# False votes in Condorcet ties ?

DEMOREP1 at aol.com DEMOREP1 at aol.com
Thu Oct 31 21:07:49 PST 1996

```Assume three candidates are in a standard Condorcet Circular tie with the
votes for each candidate such that--
A > B
B > C
C > A

which means
A1 + C1A2 > B1 + C1B2
B1 + A1B2 > C1 + A1C2
C1 + B1C2 > A1 + B1A2
1= first choice vote, 2= second choice vote

By splitting each of the first choice votes into the votes with no second
choice or the second choices for one of the other candidates, then it is
possible to get some idea of the possibly false votes which produced the
circular tie in the first place.

(A1N2+A1B2*+A1C2) + C1A2 > (B1N2+B1A2*+B1C2) + C1B2
(B1N2+B1C2*+B1A2) + A1B2 > (C1N2+C1B2*+C1A2) + A1C2
(C1N2+C1A2*+C1B2) + B1C2 > (A1N2+A1C2*+A1B2) + B1A2

N= no second choice vote

Note that each X1N2 vote (such as C1N2) appears twice and that each X1Y2 vote
(such as A1C2) appears on all three lines. Thus, only the nine (3 x 3) first
choice subvotes are unique.

Are the head to head votes with an asterisk false (such as A1B2*) ? If false,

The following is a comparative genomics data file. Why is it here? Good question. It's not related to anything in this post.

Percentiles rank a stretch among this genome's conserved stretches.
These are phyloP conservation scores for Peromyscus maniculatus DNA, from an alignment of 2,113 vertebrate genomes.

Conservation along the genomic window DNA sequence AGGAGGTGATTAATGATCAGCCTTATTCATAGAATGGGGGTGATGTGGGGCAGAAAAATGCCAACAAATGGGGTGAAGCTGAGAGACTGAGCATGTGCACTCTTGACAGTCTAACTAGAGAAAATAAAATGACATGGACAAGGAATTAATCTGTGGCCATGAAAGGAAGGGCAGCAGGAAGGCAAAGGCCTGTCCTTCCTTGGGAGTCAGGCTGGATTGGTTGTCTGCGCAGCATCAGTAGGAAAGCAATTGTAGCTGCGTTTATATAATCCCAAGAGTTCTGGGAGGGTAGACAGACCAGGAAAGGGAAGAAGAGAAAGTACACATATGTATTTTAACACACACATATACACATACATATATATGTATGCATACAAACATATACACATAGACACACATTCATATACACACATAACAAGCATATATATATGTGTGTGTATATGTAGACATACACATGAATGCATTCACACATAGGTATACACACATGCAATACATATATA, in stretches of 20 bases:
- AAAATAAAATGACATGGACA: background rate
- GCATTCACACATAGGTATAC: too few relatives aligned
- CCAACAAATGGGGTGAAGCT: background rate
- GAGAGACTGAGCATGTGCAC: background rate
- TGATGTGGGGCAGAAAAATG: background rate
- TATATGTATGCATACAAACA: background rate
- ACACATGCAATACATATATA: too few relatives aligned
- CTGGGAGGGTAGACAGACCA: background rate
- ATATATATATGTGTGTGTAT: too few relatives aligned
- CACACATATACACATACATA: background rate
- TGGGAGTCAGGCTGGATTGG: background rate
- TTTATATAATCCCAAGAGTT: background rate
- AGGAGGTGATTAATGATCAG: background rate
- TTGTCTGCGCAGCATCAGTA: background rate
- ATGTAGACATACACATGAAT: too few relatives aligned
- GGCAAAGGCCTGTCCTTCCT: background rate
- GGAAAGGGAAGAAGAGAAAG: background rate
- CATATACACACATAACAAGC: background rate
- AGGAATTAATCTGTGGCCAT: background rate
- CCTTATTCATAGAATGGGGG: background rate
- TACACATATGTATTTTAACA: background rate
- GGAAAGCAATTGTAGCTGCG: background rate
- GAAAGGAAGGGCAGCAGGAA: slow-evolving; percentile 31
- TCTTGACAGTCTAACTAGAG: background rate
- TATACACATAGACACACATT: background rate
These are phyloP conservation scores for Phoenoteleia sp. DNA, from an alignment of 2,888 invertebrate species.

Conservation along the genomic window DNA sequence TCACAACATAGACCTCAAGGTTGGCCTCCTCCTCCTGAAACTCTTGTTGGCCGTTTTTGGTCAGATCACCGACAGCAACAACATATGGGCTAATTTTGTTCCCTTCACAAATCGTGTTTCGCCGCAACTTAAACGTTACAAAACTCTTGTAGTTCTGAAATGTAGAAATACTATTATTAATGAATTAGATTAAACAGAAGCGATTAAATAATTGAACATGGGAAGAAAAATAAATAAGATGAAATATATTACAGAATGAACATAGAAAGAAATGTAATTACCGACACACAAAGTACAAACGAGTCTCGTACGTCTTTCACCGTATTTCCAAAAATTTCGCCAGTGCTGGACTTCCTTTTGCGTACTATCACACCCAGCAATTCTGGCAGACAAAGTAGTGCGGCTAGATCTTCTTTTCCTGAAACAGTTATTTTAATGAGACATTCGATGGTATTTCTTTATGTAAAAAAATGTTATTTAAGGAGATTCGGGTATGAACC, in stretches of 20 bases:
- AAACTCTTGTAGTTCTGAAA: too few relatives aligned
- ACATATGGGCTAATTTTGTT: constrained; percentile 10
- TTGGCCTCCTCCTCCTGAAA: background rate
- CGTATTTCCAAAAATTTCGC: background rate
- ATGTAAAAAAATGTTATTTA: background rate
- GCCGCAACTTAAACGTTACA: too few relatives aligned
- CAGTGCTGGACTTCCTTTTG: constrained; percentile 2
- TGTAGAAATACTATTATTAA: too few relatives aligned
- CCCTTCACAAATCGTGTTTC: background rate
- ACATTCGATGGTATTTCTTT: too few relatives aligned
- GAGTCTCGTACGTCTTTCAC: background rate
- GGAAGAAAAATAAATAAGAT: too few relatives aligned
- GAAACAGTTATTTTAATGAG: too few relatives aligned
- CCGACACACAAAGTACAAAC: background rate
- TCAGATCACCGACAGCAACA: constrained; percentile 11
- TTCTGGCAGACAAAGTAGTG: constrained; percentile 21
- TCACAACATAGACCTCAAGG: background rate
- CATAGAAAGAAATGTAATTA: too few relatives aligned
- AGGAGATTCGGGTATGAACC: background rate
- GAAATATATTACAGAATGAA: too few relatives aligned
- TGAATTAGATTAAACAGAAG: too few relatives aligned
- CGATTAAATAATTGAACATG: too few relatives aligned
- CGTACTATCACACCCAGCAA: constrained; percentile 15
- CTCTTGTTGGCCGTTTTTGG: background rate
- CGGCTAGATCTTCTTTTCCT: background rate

then does it matter ?
Are such same votes (such as A1B2) on the other two lines true ?

If the fewest votes against is to be the tie breaker (i.e. the lowest total
amount on the left), then I will say again it will be the strategy for the
candidate with the plurality of first choice votes (as shown in the polls) to
especially try to maximize the votes against the other two candidates so that
such plurality candidate would win.

With 4 or more candidates in a tie, the number of first choice subvotes
multiplies in pyramid fashion, especially due to truncated votes (such as
first choice X- no second choice; first choice X- second choice Y- no third
choice, etc.).

```

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